applies for internship or registers for APPIC. Ideally, students will have completed the
dissertation before the internship begins.
As students approach the milestone of internship application, the Clinical Science faculty
discuss and evaluate the student’s fit for clinical internship. These discussions take into
account the observations and feedback from multiple faculty members (e.g., the student’s
research mentor, faculty members who have supervised the student in clinical work and
teaching, faculty instructors of graduate courses, as well as faculty members who have
served on the student’s thesis or qualifying exam committees). This information forms the
basis of the internship verification form that the faculty complete as part of the internship
application process. This form includes questions beyond knowledge and skills for clinical
work, including domains such as the student’s emotion awareness, ethical conduct,
professionalism, judgement, capacity to participate in supervision constructively, and ability
to modify behavior in response to feedback. Performance across the entire period of
graduate school is considered.
Note: Those students who are planning on applying for the 2-year, half-time internship at
UCSF need only complete their Qualifying Exams by October 1st prior to applying for
internship. Advancing to Candidacy, having final courses signed, and setting the thesis
meeting can be done during the first year of internship. For more Internship Guidelines:
When applying for internship, you will be required to describe each of your clinical hours.
As you can imagine, it gets hard to keep track of the many different ways you have earned
clinical experience (including intakes, therapy sessions at various sites, assessments, work
conducted for your clinical research team that includes assessment or therapy, etc.).
We highly advise that you begin logging your practicum hours during Year 1 and
continuing each and every semester that you are in the program. Past students have
found that the commercial online application Time2Track (time2track.com, which can
be purchased with a yearly fee) a useful tool to keep track of clinical hours and
practicum experiences. Starting in 2020-2021, all APPIC applicants must enter their
psychology training experiences and practicum hours in Time2Track to complete their
APPIC Application for Psychology Internships (AAPI) application. For additional
information, please visit:
Formal and informal research training and experience begin in the first year under the
supervision of the student's advisor and training committee. Research training is tailored to the
needs and career plans of the individual student. For most students, the formal research
requirements (i.e., Masters-level research and the dissertation) are supplemented by additional
individual and collaborative research projects undertaken during their tenure in the program.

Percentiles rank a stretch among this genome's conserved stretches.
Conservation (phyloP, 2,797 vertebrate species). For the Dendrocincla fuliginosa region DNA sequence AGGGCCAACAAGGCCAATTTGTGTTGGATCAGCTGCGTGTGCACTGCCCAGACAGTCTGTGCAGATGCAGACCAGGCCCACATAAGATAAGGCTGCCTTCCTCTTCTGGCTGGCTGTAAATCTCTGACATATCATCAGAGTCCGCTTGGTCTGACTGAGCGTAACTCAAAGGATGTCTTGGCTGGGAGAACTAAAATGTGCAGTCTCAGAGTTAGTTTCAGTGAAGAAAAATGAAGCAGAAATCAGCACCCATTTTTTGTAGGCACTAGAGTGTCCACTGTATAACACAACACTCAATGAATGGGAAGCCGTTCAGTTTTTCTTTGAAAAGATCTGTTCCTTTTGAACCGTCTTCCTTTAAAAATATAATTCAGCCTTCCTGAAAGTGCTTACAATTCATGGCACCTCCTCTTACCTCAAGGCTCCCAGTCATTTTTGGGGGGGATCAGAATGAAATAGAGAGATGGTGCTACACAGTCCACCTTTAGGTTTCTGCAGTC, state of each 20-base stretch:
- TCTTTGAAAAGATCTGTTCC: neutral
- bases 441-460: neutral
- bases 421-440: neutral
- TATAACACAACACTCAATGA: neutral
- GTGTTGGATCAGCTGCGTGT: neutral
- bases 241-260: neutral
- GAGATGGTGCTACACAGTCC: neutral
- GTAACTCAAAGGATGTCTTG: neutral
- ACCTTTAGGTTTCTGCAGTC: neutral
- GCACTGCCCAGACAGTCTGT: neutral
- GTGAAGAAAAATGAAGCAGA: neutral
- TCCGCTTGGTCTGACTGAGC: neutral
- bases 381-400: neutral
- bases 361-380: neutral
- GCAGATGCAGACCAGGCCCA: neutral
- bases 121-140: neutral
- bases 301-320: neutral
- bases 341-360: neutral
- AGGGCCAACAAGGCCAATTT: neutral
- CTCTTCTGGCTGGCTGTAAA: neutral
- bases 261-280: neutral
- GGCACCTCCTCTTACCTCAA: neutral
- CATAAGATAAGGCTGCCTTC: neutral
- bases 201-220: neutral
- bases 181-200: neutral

Students should discuss their evolving career plans with their advisors and training committee.
Research goals can then be set that are most consistent with these plans.
Additional Course Work
The graduate program in Clinical Science is designed to have a limited number of required
courses, which are augmented by elective courses. Throughout their graduate work, students are encouraged to study substantive, research, and theoretical issues in diverse areas.
The bulk of applied clinical training takes place during Years 1 through 4. To ensure a balance
between theoretical and practicum learning and to facilitate student progress in meeting the
research and other program requirements, students are asked to place a reasonable limit on
clinical practicum activities. Specifically, students should carry no more than 2 cases at a time.
There may be circumstances in which carrying 3 cases is possible, but this must first be approved by the Clinic Director, the research mentor and the training committee. The small caseloads and intensive supervision provides a firm base for developing the concepts and skills necessary for effective intervention. Students who are in good standing in the program at the end of Year 3 may opt to obtain additional clinical experience in Years 4 or 5. Students may seek an off-site externship as a way of broadening their exposure to additional clinical populations, problems, and settings. These externships should require 10 hours or fewer per week. Participating in externships that entail 11-20 hours per week will not be approved. Participation in a 10-hour-per-week externship requires that the student be in good standing in the graduate program and making good progress in their research (e.g., publications, conference presentations). All externships must be approved by the Clinical Science Program Director and the faculty mentor prior to a student’s accepting an externship (Please see the program administrator for the appropriate required approval forms and Memorandum of Understanding prior to agreeing to an externship.)